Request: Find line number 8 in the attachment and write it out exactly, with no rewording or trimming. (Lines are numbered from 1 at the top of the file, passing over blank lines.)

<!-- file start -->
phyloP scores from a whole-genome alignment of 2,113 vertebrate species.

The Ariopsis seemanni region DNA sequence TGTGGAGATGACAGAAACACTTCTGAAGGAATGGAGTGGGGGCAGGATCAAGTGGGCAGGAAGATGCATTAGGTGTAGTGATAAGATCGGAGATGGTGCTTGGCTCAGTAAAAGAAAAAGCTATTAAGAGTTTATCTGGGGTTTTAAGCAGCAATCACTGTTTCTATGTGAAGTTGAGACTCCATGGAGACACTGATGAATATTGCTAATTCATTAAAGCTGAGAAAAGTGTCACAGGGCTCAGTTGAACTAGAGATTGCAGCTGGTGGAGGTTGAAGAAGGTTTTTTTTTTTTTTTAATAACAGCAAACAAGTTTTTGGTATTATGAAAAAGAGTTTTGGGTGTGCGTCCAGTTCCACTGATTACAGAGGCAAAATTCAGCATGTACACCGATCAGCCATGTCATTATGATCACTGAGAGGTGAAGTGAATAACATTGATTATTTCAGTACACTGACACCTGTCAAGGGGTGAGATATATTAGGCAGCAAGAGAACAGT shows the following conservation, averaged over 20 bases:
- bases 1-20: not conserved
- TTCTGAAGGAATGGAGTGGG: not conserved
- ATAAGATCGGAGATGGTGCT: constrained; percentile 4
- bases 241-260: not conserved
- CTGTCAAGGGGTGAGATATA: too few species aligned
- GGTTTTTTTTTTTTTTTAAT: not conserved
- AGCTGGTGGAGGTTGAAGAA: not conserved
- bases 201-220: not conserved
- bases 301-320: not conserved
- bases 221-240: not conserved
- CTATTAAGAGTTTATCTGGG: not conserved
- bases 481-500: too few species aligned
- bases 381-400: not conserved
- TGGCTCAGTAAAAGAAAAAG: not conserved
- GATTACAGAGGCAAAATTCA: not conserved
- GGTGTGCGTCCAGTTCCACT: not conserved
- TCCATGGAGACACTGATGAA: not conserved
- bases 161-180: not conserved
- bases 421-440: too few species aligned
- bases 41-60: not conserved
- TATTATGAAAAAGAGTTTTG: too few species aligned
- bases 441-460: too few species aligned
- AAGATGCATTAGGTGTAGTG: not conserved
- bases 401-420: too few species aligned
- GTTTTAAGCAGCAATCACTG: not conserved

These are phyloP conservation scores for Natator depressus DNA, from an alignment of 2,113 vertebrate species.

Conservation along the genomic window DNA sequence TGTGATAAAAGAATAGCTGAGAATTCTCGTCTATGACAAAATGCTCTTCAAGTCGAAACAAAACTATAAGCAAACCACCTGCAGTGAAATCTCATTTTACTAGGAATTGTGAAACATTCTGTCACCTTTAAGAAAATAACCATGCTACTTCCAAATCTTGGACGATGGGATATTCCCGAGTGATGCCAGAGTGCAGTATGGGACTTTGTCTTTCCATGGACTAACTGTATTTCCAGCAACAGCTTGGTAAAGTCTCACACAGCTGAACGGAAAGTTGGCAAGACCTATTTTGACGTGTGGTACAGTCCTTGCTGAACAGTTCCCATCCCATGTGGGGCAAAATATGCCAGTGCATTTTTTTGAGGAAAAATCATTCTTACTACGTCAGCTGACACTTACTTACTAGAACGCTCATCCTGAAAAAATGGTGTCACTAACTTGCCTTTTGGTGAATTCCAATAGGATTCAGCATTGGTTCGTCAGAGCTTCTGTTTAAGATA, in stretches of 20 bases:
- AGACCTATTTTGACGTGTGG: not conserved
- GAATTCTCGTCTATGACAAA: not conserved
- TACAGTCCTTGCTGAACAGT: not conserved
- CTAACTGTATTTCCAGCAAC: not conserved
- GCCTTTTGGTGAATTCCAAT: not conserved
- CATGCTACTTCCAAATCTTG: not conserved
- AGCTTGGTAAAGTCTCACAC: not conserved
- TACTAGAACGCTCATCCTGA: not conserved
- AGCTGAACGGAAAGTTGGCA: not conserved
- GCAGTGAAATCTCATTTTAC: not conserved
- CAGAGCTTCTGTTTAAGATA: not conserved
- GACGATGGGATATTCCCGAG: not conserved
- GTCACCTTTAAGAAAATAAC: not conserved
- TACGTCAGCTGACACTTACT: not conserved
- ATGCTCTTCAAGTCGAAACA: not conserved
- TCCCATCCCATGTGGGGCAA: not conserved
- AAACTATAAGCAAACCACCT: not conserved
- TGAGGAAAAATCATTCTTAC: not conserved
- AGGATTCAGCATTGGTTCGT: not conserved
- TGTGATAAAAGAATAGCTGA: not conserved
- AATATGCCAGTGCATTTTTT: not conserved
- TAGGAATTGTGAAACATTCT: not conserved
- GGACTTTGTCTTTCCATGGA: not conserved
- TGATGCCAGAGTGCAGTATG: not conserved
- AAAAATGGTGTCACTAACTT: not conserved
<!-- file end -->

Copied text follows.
- GGTTTTTTTTTTTTTTTAAT: not conserved